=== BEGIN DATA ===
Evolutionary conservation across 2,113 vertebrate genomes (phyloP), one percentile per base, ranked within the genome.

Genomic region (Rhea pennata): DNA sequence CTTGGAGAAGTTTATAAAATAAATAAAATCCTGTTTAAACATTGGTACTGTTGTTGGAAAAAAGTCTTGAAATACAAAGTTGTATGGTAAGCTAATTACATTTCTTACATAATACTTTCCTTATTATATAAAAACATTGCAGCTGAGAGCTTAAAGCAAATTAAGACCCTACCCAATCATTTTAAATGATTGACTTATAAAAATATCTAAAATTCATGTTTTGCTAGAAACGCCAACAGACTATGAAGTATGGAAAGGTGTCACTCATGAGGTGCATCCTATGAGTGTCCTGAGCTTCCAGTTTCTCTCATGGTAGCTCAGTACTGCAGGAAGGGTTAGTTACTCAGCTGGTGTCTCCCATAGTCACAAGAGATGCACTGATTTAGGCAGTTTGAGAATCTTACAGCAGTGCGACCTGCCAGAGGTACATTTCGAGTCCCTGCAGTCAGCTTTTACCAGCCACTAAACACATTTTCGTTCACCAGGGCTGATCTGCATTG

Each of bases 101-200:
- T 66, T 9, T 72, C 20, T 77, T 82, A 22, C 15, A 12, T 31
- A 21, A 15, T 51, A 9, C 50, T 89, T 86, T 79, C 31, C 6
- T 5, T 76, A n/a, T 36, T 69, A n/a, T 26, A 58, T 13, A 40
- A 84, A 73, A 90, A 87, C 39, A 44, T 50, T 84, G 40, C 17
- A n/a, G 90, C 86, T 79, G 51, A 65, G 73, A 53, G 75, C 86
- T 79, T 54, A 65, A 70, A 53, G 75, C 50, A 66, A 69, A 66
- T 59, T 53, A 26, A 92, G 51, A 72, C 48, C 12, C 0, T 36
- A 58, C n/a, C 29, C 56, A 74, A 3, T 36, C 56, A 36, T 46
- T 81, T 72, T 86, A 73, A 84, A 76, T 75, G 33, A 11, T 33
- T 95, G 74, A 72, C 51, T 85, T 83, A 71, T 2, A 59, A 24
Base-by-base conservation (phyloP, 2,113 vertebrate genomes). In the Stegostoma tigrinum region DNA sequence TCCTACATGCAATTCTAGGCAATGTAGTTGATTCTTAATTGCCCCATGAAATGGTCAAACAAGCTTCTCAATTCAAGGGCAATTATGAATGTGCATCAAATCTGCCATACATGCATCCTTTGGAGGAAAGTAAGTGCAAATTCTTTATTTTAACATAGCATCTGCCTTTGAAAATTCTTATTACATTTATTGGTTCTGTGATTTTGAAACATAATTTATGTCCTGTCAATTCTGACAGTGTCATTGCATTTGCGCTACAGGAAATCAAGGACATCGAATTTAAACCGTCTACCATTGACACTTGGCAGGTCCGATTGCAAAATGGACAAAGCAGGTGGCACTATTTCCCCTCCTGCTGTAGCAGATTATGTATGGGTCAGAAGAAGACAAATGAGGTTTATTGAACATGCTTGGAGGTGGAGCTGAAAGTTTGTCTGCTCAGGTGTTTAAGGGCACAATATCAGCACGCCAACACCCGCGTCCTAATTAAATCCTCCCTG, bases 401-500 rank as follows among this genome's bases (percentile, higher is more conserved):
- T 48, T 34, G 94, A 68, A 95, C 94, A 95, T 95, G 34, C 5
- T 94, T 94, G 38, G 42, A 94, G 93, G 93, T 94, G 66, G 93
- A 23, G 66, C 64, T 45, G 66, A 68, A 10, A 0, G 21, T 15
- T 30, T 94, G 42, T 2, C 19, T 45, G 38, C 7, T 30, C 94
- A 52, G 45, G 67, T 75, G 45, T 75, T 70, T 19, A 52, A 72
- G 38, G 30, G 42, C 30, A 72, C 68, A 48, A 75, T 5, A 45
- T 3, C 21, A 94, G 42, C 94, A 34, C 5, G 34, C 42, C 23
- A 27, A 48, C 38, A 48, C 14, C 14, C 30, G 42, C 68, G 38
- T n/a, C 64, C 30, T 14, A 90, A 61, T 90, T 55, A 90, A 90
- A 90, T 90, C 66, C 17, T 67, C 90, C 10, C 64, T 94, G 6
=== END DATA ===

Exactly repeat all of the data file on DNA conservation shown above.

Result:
Evolutionary conservation across 2,113 vertebrate genomes (phyloP), one percentile per base, ranked within the genome.

Genomic region (Rhea pennata): DNA sequence CTTGGAGAAGTTTATAAAATAAATAAAATCCTGTTTAAACATTGGTACTGTTGTTGGAAAAAAGTCTTGAAATACAAAGTTGTATGGTAAGCTAATTACATTTCTTACATAATACTTTCCTTATTATATAAAAACATTGCAGCTGAGAGCTTAAAGCAAATTAAGACCCTACCCAATCATTTTAAATGATTGACTTATAAAAATATCTAAAATTCATGTTTTGCTAGAAACGCCAACAGACTATGAAGTATGGAAAGGTGTCACTCATGAGGTGCATCCTATGAGTGTCCTGAGCTTCCAGTTTCTCTCATGGTAGCTCAGTACTGCAGGAAGGGTTAGTTACTCAGCTGGTGTCTCCCATAGTCACAAGAGATGCACTGATTTAGGCAGTTTGAGAATCTTACAGCAGTGCGACCTGCCAGAGGTACATTTCGAGTCCCTGCAGTCAGCTTTTACCAGCCACTAAACACATTTTCGTTCACCAGGGCTGATCTGCATTG

Each of bases 101-200:
- T 66, T 9, T 72, C 20, T 77, T 82, A 22, C 15, A 12, T 31
- A 21, A 15, T 51, A 9, C 50, T 89, T 86, T 79, C 31, C 6
- T 5, T 76, A n/a, T 36, T 69, A n/a, T 26, A 58, T 13, A 40
- A 84, A 73, A 90, A 87, C 39, A 44, T 50, T 84, G 40, C 17
- A n/a, G 90, C 86, T 79, G 51, A 65, G 73, A 53, G 75, C 86
- T 79, T 54, A 65, A 70, A 53, G 75, C 50, A 66, A 69, A 66
- T 59, T 53, A 26, A 92, G 51, A 72, C 48, C 12, C 0, T 36
- A 58, C n/a, C 29, C 56, A 74, A 3, T 36, C 56, A 36, T 46
- T 81, T 72, T 86, A 73, A 84, A 76, T 75, G 33, A 11, T 33
- T 95, G 74, A 72, C 51, T 85, T 83, A 71, T 2, A 59, A 24
Base-by-base conservation (phyloP, 2,113 vertebrate genomes). In the Stegostoma tigrinum region DNA sequence TCCTACATGCAATTCTAGGCAATGTAGTTGATTCTTAATTGCCCCATGAAATGGTCAAACAAGCTTCTCAATTCAAGGGCAATTATGAATGTGCATCAAATCTGCCATACATGCATCCTTTGGAGGAAAGTAAGTGCAAATTCTTTATTTTAACATAGCATCTGCCTTTGAAAATTCTTATTACATTTATTGGTTCTGTGATTTTGAAACATAATTTATGTCCTGTCAATTCTGACAGTGTCATTGCATTTGCGCTACAGGAAATCAAGGACATCGAATTTAAACCGTCTACCATTGACACTTGGCAGGTCCGATTGCAAAATGGACAAAGCAGGTGGCACTATTTCCCCTCCTGCTGTAGCAGATTATGTATGGGTCAGAAGAAGACAAATGAGGTTTATTGAACATGCTTGGAGGTGGAGCTGAAAGTTTGTCTGCTCAGGTGTTTAAGGGCACAATATCAGCACGCCAACACCCGCGTCCTAATTAAATCCTCCCTG, bases 401-500 rank as follows among this genome's bases (percentile, higher is more conserved):
- T 48, T 34, G 94, A 68, A 95, C 94, A 95, T 95, G 34, C 5
- T 94, T 94, G 38, G 42, A 94, G 93, G 93, T 94, G 66, G 93
- A 23, G 66, C 64, T 45, G 66, A 68, A 10, A 0, G 21, T 15
- T 30, T 94, G 42, T 2, C 19, T 45, G 38, C 7, T 30, C 94
- A 52, G 45, G 67, T 75, G 45, T 75, T 70, T 19, A 52, A 72
- G 38, G 30, G 42, C 30, A 72, C 68, A 48, A 75, T 5, A 45
- T 3, C 21, A 94, G 42, C 94, A 34, C 5, G 34, C 42, C 23
- A 27, A 48, C 38, A 48, C 14, C 14, C 30, G 42, C 68, G 38
- T n/a, C 64, C 30, T 14, A 90, A 61, T 90, T 55, A 90, A 90
- A 90, T 90, C 66, C 17, T 67, C 90, C 10, C 64, T 94, G 6